A Pristine Landscape
Seward is home to 6,752 residents, mostly bipeds, yet evidence suggests earlier area inhabitants swam. The rich lime deposits and fertile soil that made the area so appealing to the pioneers lead scientists to believe it was once a huge sea. On the eastern fringe of Seward County, the hillocks and rolling terrain are the result of a prehistoric glacier, which lumbered through the area depositing pink granite rocks and boulders from regions farther north.
Much later, the pristine land was home to Pawnee, Omaha, Otoe and Sioux — who cohabitated with the bison, antelope and prairie chickens.
In 1854, Nebraska became a territory. It covered the areas from the 40th parallel to the Rocky Mountains, north to Canada then down to the Missouri River. The territory was divided into a dozen or so counties, and Seward County was originally Greene County.
In 1859, the discovery of gold created a great exodus across the plains. Two brothers, Thomas and James West, didn’t get much farther than the banks of the West Blue River. They pitched their tents, and — although menaced by the natives — didn’t budge. Evidence suggests Tom West possessed great diplomatic skills and chose pacifism over pandemonium. He set up the trading post West Mills, Greene County’s first permanent settlement.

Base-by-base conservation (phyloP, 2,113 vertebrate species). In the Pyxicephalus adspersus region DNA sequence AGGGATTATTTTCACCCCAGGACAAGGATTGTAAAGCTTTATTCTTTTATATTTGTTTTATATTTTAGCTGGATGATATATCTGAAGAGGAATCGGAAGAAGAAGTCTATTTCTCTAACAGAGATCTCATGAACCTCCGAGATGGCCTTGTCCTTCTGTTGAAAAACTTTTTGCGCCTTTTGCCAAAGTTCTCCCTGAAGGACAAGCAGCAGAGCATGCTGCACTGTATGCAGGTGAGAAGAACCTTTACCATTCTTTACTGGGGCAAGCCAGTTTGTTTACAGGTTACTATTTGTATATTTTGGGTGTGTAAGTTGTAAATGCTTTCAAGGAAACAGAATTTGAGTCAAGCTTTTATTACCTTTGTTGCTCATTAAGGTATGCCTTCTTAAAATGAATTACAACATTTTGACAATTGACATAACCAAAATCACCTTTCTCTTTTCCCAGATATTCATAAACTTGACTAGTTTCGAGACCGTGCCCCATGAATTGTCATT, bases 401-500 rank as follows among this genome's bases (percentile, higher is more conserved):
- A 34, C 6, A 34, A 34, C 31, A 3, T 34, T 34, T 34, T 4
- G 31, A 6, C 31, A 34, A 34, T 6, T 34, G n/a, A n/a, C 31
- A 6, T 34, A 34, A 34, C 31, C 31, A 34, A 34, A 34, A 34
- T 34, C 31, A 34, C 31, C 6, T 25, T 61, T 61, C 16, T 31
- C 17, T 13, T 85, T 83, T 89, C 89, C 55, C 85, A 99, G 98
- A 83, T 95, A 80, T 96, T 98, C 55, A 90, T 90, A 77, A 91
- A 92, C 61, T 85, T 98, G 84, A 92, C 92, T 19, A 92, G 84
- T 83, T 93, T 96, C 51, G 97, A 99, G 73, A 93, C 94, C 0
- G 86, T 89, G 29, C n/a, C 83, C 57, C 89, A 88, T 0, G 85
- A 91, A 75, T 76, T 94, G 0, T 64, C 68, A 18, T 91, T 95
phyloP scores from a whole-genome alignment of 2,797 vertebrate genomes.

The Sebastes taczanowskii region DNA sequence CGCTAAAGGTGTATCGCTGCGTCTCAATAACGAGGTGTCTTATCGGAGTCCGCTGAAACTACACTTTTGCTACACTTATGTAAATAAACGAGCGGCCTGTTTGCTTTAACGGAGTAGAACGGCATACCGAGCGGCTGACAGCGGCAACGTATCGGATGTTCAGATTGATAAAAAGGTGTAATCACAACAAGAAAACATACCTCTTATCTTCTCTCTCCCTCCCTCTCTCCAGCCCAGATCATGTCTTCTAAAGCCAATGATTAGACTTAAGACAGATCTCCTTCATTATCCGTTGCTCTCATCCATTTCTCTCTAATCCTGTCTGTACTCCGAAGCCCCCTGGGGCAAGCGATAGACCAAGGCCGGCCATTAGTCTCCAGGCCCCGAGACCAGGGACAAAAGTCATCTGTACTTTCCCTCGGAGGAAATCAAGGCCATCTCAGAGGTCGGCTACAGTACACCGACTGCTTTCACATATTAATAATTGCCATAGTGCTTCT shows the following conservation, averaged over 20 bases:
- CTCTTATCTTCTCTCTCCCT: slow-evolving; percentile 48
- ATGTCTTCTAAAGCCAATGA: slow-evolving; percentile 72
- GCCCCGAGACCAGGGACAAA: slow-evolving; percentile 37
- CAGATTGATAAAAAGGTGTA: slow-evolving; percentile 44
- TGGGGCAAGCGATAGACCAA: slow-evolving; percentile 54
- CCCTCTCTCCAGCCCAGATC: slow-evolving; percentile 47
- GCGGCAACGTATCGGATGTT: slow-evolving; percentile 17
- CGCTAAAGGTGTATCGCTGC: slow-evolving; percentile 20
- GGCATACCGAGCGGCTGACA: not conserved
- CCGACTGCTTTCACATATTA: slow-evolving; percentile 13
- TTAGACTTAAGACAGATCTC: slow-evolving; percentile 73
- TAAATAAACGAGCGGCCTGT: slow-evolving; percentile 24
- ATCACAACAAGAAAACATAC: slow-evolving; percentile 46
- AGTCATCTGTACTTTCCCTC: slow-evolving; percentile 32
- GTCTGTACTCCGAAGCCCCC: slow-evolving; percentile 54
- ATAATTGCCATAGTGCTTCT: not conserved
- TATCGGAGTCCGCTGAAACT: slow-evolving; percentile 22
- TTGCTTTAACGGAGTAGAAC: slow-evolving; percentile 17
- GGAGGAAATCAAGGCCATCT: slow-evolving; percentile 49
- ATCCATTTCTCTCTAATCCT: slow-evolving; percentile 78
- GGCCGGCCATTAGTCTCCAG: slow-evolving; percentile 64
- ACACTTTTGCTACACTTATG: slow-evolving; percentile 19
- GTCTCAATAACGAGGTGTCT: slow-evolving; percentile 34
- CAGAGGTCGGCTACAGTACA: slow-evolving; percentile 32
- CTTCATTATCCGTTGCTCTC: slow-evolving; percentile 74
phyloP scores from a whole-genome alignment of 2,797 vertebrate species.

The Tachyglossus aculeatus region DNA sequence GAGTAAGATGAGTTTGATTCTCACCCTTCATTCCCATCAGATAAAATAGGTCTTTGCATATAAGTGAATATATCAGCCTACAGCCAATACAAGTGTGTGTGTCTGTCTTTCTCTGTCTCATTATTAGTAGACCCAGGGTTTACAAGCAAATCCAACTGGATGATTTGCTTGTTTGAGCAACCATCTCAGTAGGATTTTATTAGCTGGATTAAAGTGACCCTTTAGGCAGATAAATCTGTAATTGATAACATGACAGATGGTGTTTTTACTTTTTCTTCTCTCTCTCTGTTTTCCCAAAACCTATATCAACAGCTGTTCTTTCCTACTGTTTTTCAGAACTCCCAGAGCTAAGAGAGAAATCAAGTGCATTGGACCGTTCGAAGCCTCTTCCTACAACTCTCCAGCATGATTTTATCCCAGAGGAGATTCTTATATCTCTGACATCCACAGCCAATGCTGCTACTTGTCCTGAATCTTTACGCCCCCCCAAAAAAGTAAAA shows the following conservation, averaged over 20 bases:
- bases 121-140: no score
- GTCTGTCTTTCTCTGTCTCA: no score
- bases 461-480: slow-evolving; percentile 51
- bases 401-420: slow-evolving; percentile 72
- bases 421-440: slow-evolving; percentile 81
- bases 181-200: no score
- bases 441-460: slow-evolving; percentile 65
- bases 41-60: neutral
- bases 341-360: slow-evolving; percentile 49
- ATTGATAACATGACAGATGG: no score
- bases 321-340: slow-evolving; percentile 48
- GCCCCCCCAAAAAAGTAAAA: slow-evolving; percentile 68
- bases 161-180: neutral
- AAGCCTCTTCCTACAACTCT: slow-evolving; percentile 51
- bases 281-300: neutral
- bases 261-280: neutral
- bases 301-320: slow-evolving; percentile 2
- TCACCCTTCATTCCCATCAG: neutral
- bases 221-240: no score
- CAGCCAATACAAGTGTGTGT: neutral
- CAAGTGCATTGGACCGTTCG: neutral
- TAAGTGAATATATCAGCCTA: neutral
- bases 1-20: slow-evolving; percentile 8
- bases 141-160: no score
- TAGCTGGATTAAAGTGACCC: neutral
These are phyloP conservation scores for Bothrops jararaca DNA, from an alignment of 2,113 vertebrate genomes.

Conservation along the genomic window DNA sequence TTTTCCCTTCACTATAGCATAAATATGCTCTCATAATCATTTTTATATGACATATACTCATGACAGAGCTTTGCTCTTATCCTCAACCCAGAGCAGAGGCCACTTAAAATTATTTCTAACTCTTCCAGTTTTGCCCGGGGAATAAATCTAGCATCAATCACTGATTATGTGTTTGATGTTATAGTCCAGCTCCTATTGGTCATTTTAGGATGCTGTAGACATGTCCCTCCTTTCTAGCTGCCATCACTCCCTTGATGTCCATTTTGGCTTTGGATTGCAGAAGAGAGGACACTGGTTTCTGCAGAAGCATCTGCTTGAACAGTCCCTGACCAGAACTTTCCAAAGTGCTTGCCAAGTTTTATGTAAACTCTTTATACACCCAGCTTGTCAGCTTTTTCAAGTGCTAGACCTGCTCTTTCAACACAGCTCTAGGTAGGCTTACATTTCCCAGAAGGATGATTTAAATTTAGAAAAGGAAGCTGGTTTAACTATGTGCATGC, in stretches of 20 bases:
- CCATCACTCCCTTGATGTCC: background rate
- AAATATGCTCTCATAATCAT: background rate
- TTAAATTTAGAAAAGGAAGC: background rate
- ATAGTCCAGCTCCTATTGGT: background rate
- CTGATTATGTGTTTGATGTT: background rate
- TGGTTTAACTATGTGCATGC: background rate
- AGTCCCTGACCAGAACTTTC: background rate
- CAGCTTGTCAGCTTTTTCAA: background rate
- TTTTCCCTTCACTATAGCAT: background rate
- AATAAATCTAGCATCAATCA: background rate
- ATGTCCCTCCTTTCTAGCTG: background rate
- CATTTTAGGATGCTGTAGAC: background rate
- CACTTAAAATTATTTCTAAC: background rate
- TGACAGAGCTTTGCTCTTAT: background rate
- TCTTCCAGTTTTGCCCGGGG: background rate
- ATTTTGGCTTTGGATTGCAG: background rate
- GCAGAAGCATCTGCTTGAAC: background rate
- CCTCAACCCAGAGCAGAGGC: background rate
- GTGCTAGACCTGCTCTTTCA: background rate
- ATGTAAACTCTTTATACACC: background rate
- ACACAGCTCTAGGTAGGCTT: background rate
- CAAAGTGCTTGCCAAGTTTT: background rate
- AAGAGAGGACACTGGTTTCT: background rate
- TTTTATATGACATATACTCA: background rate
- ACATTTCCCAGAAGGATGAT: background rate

Although the exact identity of the county’s namesake is not known, it is generally acknowledged that “Mr. Greene” was someone sympathetic with the confederate cause. After the Civil War broke out, Greene County became Seward County in honor of Abraham Lincoln’s Secretary of State and freedom advocate, William H. Seward.
The end of the Civil War brought another wave of pioneers across the plains seeking new lives and fresh starts. The west fork of the Big Blue River proved to be a popular spot for people to congregate. Good water and black soil were abundant.
The settlers began to think about formally organizing, and called upon the nearby Lancaster County commissioners to order an election of Seward County officials. The population grew from about 25 in1864 to nearly 300 in 1867.
When Lewis Moffitt officially registered the city’s plats in May 1868, Seward was already a busy community with its own mill. Seward incorporated in April 1870. It won a contentious debate with two other towns about where the county seat should be located.
Roads were developed, and the first Midland Pacific Railroad train rolled into town in 1873. The town has survived floods, blizzards, train wrecks and the grasshopper plague. A 1913 tornado killed eight and leveled an area 16 blocks long and three blocks wide.
Seward’s backbone is strong and its citizens are of sturdy stock. Downtown’s brick streets still resonate with its pioneer heritage.